The principal foundations of the previous treaties remained in place in the Single Convention.[4][53] Parties were still required to submit estimates of their drug requirements and statistical returns on the production, manufacture, use, consumption, import, export, and stockpiling of drugs.[5][54] The import certification system created by the 1925 Geneva Convention was maintained. Parties were required to license all manufacturers, traders and distributors, and all transactions involving drugs had to be documented.[6][55] The Single Convention built on the trend of requiring Parties to develop increasingly punitive criminal legislation. Subject to their constitutional limitations, Parties were to adopt distinct criminal offences, punishable preferably by imprisonment, for each of the following drug-related activities in contravention of the Convention: cultivation, production, manufacture, extraction, preparation, possession, offering, offering for sale, distribution, purchase, sale, delivery on any terms whatsoever, brokerage, dispatch, dispatch in transit, transport, importation and exportation.[7][56] Furthermore, the granting of extradition was described as “desirable.”[8][57]  

The Convention assigned substances to one of four schedules based on level of control. Schedules I and IV were the most stringent and covered primarily raw organic materials (opium, coca, cannabis) and their derivatives, such as heroin and cocaine. Schedules II and III were less strict and contained primarily codeine-based synthetic drugs. At the U.S.’s insistence, cannabis was placed under the heaviest control regime in the Convention, Schedule IV. This regime included drugs such as heroin (the WHO considered any medical use of heroin to be “obsolete”). The argument for placing cannabis in this category was that it was widely abused. The WHO later found that cannabis could have medical applications after all, but the structure was already in place and no international action has since been taken to correct this anomaly.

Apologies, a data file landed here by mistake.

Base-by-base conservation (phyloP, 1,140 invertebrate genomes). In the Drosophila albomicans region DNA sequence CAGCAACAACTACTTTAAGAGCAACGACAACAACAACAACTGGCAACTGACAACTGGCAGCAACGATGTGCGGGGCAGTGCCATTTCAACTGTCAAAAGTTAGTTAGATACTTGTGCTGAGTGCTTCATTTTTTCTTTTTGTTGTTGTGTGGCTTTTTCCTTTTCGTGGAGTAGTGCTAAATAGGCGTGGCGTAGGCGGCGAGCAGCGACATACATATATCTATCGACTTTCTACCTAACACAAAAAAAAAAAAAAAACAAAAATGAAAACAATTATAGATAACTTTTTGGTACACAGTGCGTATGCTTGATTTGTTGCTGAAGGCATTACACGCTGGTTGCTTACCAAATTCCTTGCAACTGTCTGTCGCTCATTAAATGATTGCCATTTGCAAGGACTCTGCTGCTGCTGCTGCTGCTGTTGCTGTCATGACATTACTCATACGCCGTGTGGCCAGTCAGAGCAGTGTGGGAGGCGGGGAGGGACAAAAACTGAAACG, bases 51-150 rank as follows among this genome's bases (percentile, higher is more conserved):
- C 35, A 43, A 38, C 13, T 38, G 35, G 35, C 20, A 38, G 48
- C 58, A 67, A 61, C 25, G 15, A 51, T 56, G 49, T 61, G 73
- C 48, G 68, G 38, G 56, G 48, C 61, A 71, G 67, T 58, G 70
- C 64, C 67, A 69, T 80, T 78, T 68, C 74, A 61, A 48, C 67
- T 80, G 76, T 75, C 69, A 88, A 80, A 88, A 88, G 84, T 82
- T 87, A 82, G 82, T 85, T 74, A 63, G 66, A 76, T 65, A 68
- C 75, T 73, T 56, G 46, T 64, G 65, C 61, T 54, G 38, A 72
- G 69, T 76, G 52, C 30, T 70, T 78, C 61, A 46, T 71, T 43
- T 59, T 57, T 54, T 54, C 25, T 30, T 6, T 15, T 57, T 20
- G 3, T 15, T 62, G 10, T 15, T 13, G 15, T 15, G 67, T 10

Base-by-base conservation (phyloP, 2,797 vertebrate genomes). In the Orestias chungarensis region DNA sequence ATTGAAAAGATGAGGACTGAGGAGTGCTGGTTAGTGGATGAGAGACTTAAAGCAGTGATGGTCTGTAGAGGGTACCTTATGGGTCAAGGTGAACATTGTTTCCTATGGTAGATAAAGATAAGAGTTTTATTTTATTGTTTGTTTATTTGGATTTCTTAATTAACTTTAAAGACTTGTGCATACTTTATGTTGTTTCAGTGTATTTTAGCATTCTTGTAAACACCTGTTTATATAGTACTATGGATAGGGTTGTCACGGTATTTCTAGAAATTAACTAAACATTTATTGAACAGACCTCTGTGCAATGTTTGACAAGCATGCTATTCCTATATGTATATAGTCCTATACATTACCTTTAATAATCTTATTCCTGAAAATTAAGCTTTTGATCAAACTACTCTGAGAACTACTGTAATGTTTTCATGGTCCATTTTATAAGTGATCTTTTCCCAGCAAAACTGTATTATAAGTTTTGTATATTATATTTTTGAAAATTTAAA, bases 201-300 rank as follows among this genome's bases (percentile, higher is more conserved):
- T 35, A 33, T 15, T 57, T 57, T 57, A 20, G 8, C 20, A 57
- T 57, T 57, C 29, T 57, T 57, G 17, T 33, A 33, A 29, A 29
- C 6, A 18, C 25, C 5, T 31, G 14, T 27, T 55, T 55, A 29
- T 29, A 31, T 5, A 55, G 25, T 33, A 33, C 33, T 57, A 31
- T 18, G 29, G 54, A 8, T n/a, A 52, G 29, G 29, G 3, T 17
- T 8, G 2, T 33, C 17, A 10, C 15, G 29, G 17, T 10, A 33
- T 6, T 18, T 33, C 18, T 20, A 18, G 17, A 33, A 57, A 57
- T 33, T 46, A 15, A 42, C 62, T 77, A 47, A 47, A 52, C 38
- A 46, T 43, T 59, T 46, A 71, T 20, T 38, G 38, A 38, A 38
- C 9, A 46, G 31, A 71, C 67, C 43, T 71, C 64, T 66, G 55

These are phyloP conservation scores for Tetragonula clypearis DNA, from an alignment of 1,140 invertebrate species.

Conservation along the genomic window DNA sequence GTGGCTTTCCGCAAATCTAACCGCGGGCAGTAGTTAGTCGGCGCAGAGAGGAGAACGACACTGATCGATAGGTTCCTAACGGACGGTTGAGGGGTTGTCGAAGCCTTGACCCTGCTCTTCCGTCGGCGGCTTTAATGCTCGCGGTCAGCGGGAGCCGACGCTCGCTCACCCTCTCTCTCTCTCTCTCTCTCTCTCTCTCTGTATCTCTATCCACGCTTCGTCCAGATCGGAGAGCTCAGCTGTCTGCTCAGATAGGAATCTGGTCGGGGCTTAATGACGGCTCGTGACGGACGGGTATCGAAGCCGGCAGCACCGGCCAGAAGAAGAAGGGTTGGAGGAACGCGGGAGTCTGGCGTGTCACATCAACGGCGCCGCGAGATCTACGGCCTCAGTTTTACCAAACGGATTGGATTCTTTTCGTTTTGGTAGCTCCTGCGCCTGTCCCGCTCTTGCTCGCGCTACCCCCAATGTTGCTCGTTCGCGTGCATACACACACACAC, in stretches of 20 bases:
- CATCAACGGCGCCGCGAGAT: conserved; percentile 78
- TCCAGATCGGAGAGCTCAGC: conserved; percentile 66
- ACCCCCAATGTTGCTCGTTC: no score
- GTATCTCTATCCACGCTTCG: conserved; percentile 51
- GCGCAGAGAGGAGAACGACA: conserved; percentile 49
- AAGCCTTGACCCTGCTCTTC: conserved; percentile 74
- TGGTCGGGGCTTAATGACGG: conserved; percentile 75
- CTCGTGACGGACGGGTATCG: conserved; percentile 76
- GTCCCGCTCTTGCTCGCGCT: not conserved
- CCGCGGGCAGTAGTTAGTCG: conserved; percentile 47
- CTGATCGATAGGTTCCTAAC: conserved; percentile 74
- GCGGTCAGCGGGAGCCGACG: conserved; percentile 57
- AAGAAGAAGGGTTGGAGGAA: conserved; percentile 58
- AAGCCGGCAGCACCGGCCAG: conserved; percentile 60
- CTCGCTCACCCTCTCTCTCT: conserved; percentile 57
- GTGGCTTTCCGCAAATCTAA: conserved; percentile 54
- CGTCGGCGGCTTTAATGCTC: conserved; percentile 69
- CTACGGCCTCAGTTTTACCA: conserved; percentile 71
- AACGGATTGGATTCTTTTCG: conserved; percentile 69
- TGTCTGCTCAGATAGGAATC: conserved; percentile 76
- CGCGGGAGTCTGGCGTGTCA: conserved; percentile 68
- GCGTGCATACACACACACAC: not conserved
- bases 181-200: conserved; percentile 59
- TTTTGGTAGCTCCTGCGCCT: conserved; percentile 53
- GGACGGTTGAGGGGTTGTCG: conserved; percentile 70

The U.S. was pleased with the Single Convention as it broadened control over cultivation of the opium poppy, coca bush and cannabis plant, though the measures were not as stringent as the ones Anslinger had negotiated in the 1953 Opium Protocol.[9][58] Articles 23 and 24 of the Convention set up national opium monopolies and put very strict limitations on international trade in opium.

Article 49 of the Convention required Parties to completely eliminate all quasi-medical use of opium,[10][59] opium smoking, coca leaf chewing, and non-medical cannabis use within 25 years of the coming into force of the Convention. All production or manufacture of these drugs was also to be eradicated within the same period. Only Parties for which such uses were “traditional” could take advantage of delayed implementation; for others, prohibition was immediate. Since the implementation period ended in 1989, these practices are today fully prohibited, and the drugs may be used only for regulated medical and scientific purposes.